yesterday's theme from him was kind of let's make a deal. even in japan he was saying we can work something out. it was a little bit of outreach. today -- tonight we are back to something closer to fire and fury. >> i think that's right. we've heard the president say many times that he doesn't want his enemies to know what he's thinking and he likes the element of surprise and unpredictability. so we're certainly seeing that play out in these very different -- these very different words, very different approaches that we've seen in a matter of 24 hours. i mean, while he's still has not gone all the way to calling, you know, calling kim jong-un pejorative names, it was a lot stronger, a lot more resolute that you put these -- you stop this nuclear program or it's going to end very badly for you. and being really strong and
resolute. so i think it's a way to keep the enemy guessing. >> peter, i got something to show you. it's tomorrow in south korea so for the president, tomorrow it's already the anniversary of his great election victory. and no matter where he is in the world, he's always capable of retelling and relitigating his great election victory. here is a collection of what he had to say about that today on the other side of the world. >> almost 2 million jobs have been added since a very, very special day, it's called election day, november 8th. 2 million jobs. numbers are phenomenal over the last since november 8th election day. i appreciate very much your acknowledging and stating the fact that the united states economy has done so well since our election on november 8th. so it's november and he said to
me, congratulations on your victory, it was a great victory. it is interesting that it is one year as of tomorrow that we had our election victory and it was a great victory and a victory that made a lot of people very happy. and trade is something that we always talk. it's one of my favorite subjects, i guess it's one of the reasons that i had that great successful victory last year at this time. and since my election, exactly one year ago today, i celebrate with you. >> so that was a compendium since he's been on the asian trip of his mentions, i don't know if you heard, the great election victory, this is the guy that said to the boy scouts they told me there was no path to victory. this is just going to be his thing i guess more and more so because of the threat to his election victory that goes on every day in washington, d.c. >> yeah, that's exactly right. brian, do you remember by the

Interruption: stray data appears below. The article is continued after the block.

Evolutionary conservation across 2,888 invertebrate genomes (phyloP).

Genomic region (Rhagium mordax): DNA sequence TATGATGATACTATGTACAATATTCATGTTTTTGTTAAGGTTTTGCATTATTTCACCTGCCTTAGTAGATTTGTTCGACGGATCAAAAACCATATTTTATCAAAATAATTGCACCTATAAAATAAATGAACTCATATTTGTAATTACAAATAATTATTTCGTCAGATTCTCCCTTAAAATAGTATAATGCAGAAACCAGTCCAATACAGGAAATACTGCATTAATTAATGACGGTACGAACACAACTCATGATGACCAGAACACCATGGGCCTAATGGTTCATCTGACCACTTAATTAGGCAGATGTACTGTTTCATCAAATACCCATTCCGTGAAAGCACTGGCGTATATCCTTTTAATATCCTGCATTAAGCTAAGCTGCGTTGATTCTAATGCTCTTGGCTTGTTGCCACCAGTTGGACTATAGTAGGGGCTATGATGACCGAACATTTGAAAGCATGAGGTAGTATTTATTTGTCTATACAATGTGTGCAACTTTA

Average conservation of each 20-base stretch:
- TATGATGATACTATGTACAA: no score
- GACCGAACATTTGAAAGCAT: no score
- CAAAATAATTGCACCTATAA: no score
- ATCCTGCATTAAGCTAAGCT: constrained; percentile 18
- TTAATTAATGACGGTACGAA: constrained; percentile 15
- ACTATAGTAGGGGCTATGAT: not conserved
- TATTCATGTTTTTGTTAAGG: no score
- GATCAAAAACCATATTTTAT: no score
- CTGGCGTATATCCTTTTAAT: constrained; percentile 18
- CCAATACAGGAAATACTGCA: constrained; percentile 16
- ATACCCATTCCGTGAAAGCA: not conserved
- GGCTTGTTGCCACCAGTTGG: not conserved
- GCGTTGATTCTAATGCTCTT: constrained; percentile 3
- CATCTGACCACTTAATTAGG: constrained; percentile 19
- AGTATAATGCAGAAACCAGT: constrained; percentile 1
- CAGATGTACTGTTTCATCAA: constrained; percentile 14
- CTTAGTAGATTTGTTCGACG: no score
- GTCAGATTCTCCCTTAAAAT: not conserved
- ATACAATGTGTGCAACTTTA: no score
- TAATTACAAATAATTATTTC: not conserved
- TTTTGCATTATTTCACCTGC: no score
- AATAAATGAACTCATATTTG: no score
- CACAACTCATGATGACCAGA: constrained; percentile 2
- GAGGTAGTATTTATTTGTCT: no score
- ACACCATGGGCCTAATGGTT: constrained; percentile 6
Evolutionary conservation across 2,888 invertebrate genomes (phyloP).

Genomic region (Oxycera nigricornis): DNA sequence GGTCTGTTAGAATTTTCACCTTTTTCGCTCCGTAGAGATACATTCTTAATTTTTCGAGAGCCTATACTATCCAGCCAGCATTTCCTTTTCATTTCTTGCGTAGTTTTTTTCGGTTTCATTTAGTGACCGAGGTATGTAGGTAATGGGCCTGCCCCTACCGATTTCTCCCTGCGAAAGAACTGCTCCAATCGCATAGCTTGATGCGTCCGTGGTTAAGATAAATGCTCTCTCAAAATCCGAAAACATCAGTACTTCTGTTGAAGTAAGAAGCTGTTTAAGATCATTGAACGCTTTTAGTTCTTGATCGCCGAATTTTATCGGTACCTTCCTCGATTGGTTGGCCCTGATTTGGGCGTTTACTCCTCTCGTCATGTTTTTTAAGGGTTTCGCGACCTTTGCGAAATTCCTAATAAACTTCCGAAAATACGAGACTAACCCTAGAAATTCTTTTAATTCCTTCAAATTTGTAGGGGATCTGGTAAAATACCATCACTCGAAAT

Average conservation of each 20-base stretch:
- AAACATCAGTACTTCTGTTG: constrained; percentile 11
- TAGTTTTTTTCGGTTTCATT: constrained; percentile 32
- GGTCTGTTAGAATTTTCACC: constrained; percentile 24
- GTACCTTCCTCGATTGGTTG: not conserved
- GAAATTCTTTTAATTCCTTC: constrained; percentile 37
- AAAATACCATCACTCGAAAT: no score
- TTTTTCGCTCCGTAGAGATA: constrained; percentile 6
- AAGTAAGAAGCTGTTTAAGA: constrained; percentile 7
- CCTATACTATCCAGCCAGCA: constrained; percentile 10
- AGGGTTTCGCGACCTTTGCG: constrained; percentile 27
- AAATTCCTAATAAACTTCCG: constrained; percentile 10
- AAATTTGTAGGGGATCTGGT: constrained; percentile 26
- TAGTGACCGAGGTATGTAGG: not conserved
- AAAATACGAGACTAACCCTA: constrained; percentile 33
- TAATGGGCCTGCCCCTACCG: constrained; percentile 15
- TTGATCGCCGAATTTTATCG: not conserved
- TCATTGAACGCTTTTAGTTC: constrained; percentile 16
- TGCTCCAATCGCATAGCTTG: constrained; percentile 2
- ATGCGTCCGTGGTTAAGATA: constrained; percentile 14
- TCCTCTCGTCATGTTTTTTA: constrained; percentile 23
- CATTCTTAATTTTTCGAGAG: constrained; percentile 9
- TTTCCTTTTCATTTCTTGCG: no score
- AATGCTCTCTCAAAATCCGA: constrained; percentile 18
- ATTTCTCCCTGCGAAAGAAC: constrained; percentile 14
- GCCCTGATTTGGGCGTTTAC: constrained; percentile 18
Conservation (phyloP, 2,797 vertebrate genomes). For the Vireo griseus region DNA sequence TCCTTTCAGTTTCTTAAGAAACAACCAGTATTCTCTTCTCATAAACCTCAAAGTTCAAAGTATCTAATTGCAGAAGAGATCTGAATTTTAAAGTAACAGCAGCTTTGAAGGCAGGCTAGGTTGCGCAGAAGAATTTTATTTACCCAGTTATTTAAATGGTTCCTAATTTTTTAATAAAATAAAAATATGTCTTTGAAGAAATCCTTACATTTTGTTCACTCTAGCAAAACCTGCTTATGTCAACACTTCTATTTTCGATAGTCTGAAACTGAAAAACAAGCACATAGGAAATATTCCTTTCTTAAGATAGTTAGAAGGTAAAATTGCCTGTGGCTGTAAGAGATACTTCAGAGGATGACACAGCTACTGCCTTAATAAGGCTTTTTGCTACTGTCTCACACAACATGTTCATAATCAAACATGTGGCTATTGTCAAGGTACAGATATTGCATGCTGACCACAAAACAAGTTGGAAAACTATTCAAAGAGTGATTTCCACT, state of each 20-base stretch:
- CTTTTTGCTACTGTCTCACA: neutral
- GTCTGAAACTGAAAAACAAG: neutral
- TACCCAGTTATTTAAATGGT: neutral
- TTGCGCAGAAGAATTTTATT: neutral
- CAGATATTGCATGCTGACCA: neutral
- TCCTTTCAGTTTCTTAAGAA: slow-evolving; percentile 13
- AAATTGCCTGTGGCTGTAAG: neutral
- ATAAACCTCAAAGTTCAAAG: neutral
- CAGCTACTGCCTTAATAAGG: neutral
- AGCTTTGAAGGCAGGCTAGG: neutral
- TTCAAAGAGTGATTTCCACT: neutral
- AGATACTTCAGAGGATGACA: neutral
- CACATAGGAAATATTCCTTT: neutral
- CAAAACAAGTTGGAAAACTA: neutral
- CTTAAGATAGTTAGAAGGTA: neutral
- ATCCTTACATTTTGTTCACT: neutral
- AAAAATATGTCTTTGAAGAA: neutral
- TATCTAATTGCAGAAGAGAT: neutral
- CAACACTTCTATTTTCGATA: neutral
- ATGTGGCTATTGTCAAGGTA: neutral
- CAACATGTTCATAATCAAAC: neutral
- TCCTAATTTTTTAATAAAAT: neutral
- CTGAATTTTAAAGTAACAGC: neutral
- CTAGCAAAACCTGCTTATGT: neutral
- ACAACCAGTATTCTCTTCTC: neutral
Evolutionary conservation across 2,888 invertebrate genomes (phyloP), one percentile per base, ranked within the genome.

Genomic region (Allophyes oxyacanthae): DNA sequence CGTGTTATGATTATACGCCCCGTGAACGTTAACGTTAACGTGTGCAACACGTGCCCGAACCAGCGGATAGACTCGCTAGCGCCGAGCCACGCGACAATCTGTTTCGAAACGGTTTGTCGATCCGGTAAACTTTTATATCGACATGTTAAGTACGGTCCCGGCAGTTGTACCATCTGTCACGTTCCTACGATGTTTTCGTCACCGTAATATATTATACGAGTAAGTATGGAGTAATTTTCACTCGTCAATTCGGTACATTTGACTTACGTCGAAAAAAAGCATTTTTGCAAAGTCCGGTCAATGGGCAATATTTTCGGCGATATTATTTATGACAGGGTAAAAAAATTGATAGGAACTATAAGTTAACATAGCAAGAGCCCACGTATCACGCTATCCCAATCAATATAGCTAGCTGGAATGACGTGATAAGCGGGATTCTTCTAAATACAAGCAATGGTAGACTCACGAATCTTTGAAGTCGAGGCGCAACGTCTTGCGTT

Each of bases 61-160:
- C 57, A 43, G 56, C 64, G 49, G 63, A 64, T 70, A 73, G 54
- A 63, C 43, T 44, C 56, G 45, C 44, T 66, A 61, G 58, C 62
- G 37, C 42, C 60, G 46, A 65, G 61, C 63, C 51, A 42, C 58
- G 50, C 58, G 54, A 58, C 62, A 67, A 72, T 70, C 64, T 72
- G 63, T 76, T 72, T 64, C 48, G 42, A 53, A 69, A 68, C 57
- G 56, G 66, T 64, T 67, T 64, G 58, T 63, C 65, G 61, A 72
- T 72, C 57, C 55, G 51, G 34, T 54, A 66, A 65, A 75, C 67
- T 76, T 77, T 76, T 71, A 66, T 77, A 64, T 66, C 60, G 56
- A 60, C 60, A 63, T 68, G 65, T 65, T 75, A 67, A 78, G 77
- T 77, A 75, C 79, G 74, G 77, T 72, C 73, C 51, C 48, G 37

way that today's the anniversary of the election? don't forget. >> i was going to remind. >> you this is the one thing he holds on to as sort of a moment of great triumph, right he overcame the odds. nobody expected him to win, including donald trump, so he holds on to that because every day since then has been full of turmoil and trouble. it's true the economy's doing well, it's on the same path it was on when he inherit today with the exception of the stock market which has gone up more substantially since he was elected. unemployment, job growth, these are more or less on the same track that he had inherited when he came in. so the truth is that he is still struggling to find things to hold on to that can count as victories. he didn't get one tonight in virginia in the off-year governor's election. he hasn't got a big one on capitol hill. we don't know that he'll get one on taxes. so the one thing he hangs on to, the one thing he can point to again and again is the election. as you point out because this investigation into russian meddling, even that election is called into question. so he brings it back up again in
order to dispute the idea that there was anything unvarnished about it because he thinks that's trying to delegitimize his presidency. >> our panelists will stand by with us. we'll keep the conversation going. another break for us. when we come back, what just happened in the commonwealth of virginia tonight. voters have spoken there and in some other big races. our own steve kornacki speaks voter. he will join us at the big board for more of that when we come right back.
we are back as advertised. steve kornacki is back at the board after a big night for the democrats. the questions is if you're looking over the map as the head of the party, where do they go from here? >> that is the question, can you roll this into something bigger. obviously democrats needed a moral victory, they needed to get something on the board. what about 2018? what about trying to get back control of the house of representatives? and that's where i think some of the results we saw tonight might be significant. densely populated suburbs. these are places that did not go for donald trump at all last year. you saw extremely high motivation, very high turn out here. even worse margins against the republicans. basically voters here who didn't already like trump, they decided to attach trump to every
republican. and that meant ed gillaspie. and that met him losing the election year in these counties. coming into tonight, the marjen in the house of delegates, the state legislator, it was 66 for the republicans. it was 34 for the democrats. but because of this wave especially up here, so many of these districts are up here in these suburbs because of this wave, the size of this democratic wave. right now as of this moment democrats have won at least 13 of those republican held seats. they lead in two others. they are in striking distance in -- excuse me, three others. they are in striking distance of three others, and they could get in control of the house of delegates because of this wave and the implications of 2018. look, if you get the same dynamic of the house of delegates there, if you get the